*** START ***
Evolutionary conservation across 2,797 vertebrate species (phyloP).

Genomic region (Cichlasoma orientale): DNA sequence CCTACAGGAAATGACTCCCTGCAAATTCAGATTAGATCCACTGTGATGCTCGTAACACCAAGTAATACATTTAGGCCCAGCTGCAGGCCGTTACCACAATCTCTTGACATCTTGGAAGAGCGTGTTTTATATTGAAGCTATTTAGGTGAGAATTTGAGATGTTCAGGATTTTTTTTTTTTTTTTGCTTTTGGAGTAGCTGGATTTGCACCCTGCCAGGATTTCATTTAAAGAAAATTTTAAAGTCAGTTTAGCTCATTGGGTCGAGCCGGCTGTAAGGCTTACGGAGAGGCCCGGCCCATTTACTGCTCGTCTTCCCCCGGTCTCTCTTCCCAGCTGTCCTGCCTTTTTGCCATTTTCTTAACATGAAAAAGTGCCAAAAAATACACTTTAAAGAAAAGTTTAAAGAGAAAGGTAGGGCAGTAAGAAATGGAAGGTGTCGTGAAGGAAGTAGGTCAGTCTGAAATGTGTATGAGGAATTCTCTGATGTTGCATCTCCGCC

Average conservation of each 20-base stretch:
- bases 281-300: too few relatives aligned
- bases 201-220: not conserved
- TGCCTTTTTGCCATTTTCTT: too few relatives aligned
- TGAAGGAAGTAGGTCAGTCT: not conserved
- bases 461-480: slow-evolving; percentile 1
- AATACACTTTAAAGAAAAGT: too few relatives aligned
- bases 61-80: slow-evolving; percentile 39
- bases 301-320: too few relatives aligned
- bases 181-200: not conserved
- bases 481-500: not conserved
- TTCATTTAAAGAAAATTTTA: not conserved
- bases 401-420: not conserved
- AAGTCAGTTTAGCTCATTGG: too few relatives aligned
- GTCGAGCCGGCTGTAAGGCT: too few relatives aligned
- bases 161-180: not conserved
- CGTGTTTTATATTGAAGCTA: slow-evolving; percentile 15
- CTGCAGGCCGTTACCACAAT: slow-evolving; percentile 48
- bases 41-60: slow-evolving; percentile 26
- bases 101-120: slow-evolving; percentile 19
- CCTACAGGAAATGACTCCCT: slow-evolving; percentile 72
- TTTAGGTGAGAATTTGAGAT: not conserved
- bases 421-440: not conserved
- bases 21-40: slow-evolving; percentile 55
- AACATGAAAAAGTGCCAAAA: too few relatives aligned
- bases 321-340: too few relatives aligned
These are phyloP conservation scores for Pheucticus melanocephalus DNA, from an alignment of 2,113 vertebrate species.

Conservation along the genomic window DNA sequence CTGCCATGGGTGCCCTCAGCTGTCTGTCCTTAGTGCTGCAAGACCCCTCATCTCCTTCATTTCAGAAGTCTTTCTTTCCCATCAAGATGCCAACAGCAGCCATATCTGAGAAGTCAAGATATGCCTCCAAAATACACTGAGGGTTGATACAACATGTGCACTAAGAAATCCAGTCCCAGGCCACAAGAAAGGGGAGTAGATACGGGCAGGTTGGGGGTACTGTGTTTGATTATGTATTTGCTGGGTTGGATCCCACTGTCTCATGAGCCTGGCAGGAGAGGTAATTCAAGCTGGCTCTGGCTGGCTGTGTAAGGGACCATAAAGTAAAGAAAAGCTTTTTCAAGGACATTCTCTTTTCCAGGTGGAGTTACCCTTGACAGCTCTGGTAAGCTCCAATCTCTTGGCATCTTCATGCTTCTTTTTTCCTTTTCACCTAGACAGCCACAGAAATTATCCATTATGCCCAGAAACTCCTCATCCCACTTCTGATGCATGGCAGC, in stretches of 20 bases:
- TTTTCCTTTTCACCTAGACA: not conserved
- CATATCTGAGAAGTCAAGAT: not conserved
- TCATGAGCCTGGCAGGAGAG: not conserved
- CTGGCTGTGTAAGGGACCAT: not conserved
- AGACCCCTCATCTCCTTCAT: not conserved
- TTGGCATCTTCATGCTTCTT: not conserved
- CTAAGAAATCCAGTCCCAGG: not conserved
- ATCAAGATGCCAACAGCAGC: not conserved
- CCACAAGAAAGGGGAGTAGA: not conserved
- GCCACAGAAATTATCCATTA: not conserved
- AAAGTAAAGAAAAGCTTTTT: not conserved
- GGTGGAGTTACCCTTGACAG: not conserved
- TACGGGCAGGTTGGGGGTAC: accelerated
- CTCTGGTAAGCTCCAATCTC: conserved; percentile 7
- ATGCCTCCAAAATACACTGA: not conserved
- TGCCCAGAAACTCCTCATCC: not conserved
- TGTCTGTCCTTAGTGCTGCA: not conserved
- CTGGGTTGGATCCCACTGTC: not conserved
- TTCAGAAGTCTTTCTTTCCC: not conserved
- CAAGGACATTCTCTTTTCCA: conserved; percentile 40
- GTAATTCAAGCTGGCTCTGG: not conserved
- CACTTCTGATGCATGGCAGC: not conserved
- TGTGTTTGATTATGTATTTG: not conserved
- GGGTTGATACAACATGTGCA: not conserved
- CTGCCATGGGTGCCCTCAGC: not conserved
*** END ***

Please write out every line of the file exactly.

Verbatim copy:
Evolutionary conservation across 2,797 vertebrate species (phyloP).

Genomic region (Cichlasoma orientale): DNA sequence CCTACAGGAAATGACTCCCTGCAAATTCAGATTAGATCCACTGTGATGCTCGTAACACCAAGTAATACATTTAGGCCCAGCTGCAGGCCGTTACCACAATCTCTTGACATCTTGGAAGAGCGTGTTTTATATTGAAGCTATTTAGGTGAGAATTTGAGATGTTCAGGATTTTTTTTTTTTTTTTGCTTTTGGAGTAGCTGGATTTGCACCCTGCCAGGATTTCATTTAAAGAAAATTTTAAAGTCAGTTTAGCTCATTGGGTCGAGCCGGCTGTAAGGCTTACGGAGAGGCCCGGCCCATTTACTGCTCGTCTTCCCCCGGTCTCTCTTCCCAGCTGTCCTGCCTTTTTGCCATTTTCTTAACATGAAAAAGTGCCAAAAAATACACTTTAAAGAAAAGTTTAAAGAGAAAGGTAGGGCAGTAAGAAATGGAAGGTGTCGTGAAGGAAGTAGGTCAGTCTGAAATGTGTATGAGGAATTCTCTGATGTTGCATCTCCGCC

Average conservation of each 20-base stretch:
- bases 281-300: too few relatives aligned
- bases 201-220: not conserved
- TGCCTTTTTGCCATTTTCTT: too few relatives aligned
- TGAAGGAAGTAGGTCAGTCT: not conserved
- bases 461-480: slow-evolving; percentile 1
- AATACACTTTAAAGAAAAGT: too few relatives aligned
- bases 61-80: slow-evolving; percentile 39
- bases 301-320: too few relatives aligned
- bases 181-200: not conserved
- bases 481-500: not conserved
- TTCATTTAAAGAAAATTTTA: not conserved
- bases 401-420: not conserved
- AAGTCAGTTTAGCTCATTGG: too few relatives aligned
- GTCGAGCCGGCTGTAAGGCT: too few relatives aligned
- bases 161-180: not conserved
- CGTGTTTTATATTGAAGCTA: slow-evolving; percentile 15
- CTGCAGGCCGTTACCACAAT: slow-evolving; percentile 48
- bases 41-60: slow-evolving; percentile 26
- bases 101-120: slow-evolving; percentile 19
- CCTACAGGAAATGACTCCCT: slow-evolving; percentile 72
- TTTAGGTGAGAATTTGAGAT: not conserved
- bases 421-440: not conserved
- bases 21-40: slow-evolving; percentile 55
- AACATGAAAAAGTGCCAAAA: too few relatives aligned
- bases 321-340: too few relatives aligned
These are phyloP conservation scores for Pheucticus melanocephalus DNA, from an alignment of 2,113 vertebrate species.

Conservation along the genomic window DNA sequence CTGCCATGGGTGCCCTCAGCTGTCTGTCCTTAGTGCTGCAAGACCCCTCATCTCCTTCATTTCAGAAGTCTTTCTTTCCCATCAAGATGCCAACAGCAGCCATATCTGAGAAGTCAAGATATGCCTCCAAAATACACTGAGGGTTGATACAACATGTGCACTAAGAAATCCAGTCCCAGGCCACAAGAAAGGGGAGTAGATACGGGCAGGTTGGGGGTACTGTGTTTGATTATGTATTTGCTGGGTTGGATCCCACTGTCTCATGAGCCTGGCAGGAGAGGTAATTCAAGCTGGCTCTGGCTGGCTGTGTAAGGGACCATAAAGTAAAGAAAAGCTTTTTCAAGGACATTCTCTTTTCCAGGTGGAGTTACCCTTGACAGCTCTGGTAAGCTCCAATCTCTTGGCATCTTCATGCTTCTTTTTTCCTTTTCACCTAGACAGCCACAGAAATTATCCATTATGCCCAGAAACTCCTCATCCCACTTCTGATGCATGGCAGC, in stretches of 20 bases:
- TTTTCCTTTTCACCTAGACA: not conserved
- CATATCTGAGAAGTCAAGAT: not conserved
- TCATGAGCCTGGCAGGAGAG: not conserved
- CTGGCTGTGTAAGGGACCAT: not conserved
- AGACCCCTCATCTCCTTCAT: not conserved
- TTGGCATCTTCATGCTTCTT: not conserved
- CTAAGAAATCCAGTCCCAGG: not conserved
- ATCAAGATGCCAACAGCAGC: not conserved
- CCACAAGAAAGGGGAGTAGA: not conserved
- GCCACAGAAATTATCCATTA: not conserved
- AAAGTAAAGAAAAGCTTTTT: not conserved
- GGTGGAGTTACCCTTGACAG: not conserved
- TACGGGCAGGTTGGGGGTAC: accelerated
- CTCTGGTAAGCTCCAATCTC: conserved; percentile 7
- ATGCCTCCAAAATACACTGA: not conserved
- TGCCCAGAAACTCCTCATCC: not conserved
- TGTCTGTCCTTAGTGCTGCA: not conserved
- CTGGGTTGGATCCCACTGTC: not conserved
- TTCAGAAGTCTTTCTTTCCC: not conserved
- CAAGGACATTCTCTTTTCCA: conserved; percentile 40
- GTAATTCAAGCTGGCTCTGG: not conserved
- CACTTCTGATGCATGGCAGC: not conserved
- TGTGTTTGATTATGTATTTG: not conserved
- GGGTTGATACAACATGTGCA: not conserved
- CTGCCATGGGTGCCCTCAGC: not conserved